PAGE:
In its institutional structure, Rwanda is one of the most gender-equal countries in the world. The country has the highest percentage of females in a national parliament in the world, and it is one of the only countries where women hold more than 50 percent of the seats in its national assembly (64 percent of the seats are currently held by women). Gender representation in parliament and gender-equality is enshrined in the constitution. Rwanda is shining example of how top-down approaches to implementing gender-equality can make a big difference in women’s inclusion in positions of power.
Socially, however, gender-inequality prevails in everyday life. According to a report published by USAID, socially women are often seen as inferior and subordinate to men. Women are still expected to carry out all the unpaid domestic work despite their new status outside of the home as deputies and workers in the private and public sector.
How did this discrepancy occur?
The war in 1994 changed many aspects of Rwandan life and politics. While traditionally Rwandan women’s role was generally seen as related to domestic and reproductive work, the war targeted mostly men, which changed the gender makeup of the country. It is believed that the population after the genocide consisted of 70% women, creating a shortage in the work force. Rwandan women were therefore able to step out of their domestic roles, to rebuild the country and provide for the families in their care.
Furthermore, the post war government looked to ban societal discrimination, including gender-based discrimination. Rwandan President Paul Kagame has been a vocal supporter for women’s equality. In 2003, Kagame’s government passed the country’s new constitution that assured a quota of 30 percent of parliamentary seats would be held by women, and that women would be appointed to leadership roles. In the 2003 election women were appointed to 48 percent of the seats, and by the 2008 elections, this figure moved up to the current 64 percent.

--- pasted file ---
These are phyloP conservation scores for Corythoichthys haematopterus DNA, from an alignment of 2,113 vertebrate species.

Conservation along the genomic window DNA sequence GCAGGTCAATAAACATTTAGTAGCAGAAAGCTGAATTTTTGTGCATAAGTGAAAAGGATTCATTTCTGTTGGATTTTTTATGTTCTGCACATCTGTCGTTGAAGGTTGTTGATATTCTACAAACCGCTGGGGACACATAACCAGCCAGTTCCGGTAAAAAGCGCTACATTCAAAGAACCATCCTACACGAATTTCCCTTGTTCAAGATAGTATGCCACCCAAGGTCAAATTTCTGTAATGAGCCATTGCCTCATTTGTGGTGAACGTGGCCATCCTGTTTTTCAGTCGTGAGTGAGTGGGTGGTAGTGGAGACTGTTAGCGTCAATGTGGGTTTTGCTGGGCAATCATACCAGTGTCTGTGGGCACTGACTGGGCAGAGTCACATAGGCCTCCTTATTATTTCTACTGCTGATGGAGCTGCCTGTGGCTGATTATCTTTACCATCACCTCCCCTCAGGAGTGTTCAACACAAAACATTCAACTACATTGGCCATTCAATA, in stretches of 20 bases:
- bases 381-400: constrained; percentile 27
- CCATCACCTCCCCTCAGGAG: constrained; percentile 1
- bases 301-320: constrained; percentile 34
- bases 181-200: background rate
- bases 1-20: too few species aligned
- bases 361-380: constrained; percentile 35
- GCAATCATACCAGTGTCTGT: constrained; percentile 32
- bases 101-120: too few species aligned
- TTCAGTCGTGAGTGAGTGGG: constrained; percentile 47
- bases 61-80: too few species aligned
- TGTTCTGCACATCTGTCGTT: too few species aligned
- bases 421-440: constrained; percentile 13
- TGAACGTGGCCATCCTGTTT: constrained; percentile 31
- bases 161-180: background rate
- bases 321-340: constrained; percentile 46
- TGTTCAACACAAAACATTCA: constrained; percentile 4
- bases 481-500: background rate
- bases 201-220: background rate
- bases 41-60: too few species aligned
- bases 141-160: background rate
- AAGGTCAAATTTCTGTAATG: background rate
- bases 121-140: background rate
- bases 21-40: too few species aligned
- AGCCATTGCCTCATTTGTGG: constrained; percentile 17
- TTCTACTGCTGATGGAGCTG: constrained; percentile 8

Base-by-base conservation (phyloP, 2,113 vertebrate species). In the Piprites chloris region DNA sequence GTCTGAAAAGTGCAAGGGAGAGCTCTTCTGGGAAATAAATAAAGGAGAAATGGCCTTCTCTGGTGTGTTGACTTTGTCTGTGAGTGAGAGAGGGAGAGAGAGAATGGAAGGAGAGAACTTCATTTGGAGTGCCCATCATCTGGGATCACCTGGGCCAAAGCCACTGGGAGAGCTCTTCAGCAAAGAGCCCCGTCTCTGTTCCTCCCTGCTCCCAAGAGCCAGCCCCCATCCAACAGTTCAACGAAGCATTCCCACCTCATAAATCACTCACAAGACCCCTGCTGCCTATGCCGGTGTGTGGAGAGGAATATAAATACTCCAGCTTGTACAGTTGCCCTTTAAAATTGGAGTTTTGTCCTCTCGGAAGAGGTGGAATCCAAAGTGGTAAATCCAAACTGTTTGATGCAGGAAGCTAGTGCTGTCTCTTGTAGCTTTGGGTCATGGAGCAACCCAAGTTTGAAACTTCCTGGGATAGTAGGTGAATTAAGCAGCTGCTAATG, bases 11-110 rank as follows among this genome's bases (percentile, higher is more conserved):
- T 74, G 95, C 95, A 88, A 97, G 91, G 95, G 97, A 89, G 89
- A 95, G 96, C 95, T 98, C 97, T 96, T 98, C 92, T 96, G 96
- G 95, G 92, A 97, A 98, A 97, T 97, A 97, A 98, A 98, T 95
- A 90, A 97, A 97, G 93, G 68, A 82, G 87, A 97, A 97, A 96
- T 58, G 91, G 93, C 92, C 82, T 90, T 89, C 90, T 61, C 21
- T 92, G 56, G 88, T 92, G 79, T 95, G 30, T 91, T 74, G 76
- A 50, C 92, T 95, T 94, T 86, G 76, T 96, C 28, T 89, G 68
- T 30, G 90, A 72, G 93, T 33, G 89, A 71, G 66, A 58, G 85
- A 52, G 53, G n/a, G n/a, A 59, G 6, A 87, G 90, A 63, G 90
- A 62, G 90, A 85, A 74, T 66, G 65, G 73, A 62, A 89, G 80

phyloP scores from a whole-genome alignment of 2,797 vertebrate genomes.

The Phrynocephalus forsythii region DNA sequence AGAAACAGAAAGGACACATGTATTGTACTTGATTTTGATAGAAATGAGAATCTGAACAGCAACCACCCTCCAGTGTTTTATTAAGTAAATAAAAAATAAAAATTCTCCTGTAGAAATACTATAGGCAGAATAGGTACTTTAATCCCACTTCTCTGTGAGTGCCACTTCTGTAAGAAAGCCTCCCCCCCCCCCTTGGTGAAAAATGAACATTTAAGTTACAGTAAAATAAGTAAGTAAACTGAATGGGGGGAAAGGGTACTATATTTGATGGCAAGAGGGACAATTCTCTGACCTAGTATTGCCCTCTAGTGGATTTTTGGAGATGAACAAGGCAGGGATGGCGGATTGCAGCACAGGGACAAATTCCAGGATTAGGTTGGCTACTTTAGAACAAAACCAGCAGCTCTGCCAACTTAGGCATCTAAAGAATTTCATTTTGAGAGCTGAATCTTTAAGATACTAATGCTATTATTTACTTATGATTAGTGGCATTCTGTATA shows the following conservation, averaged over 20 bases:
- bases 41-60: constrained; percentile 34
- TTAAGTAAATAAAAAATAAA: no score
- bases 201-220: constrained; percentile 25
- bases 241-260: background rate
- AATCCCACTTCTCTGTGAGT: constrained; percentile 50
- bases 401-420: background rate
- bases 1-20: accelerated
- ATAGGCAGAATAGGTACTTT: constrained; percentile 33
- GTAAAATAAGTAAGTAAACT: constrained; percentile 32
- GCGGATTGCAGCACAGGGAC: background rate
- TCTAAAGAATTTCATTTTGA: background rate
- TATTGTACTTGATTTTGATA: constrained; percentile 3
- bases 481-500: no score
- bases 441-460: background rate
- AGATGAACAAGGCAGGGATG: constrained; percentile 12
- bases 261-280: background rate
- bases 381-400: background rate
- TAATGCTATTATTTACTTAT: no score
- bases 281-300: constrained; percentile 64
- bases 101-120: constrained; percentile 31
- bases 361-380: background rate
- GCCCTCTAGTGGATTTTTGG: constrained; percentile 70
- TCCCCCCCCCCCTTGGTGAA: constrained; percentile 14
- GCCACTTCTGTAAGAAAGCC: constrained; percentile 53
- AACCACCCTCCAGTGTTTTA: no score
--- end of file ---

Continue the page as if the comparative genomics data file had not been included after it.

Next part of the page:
By comparison, the United States, a nation where the women’s movement has been fighting for gender equality and representation for over a hundred years, and has seen 4 waves of feminism, women still only hold 19% of the seats in Congress.
Rwanda proves that bottom-up social movements are important for establishing gender equality in society. Domestically, Rwandan women often are not treated with as much equality as their representation in parliament might suggest. Many working Rwandan women have found themselves with twice the amount of work men have, often they are still expected to fulfill unpaid household labour.
Women’s lower social status has also permeated to other elements of society where they face inequality. For instance, women have lower literacy rates than men, and there are limits to women’s access and control of resources and business management. Gender-based violence also remains an issue, many Rwandan women experience domestic violence (56 percent). This continues to happen even though Rwanda has ratified several international conventions to prevent violence against women. Additionally, Rwandan law criminalizes rape and spousal rape, but they are not defined legally, leaving the definition up to judicial interpretation working often against the women who brought the charges forward.
Rwandan scholar Justine Uvuza, whose research focuses on the discrepancy between women’s institutional and social equality posits that “..changes in gender roles and gender relations more generally, will require a cultural shift as large as that which brought women into the workplace.”
Bottom-up approaches to gender-equality may be the next big challenge for Rwanda. Though the change for women’s equality at the government level came rapidly, if the United States teaches us anything it is that, socially, women’s equality takes much longer to establish. As Rwandan women continue to prove themselves as capable leaders and members of the workforce, social equality will eventually match institutional equality.
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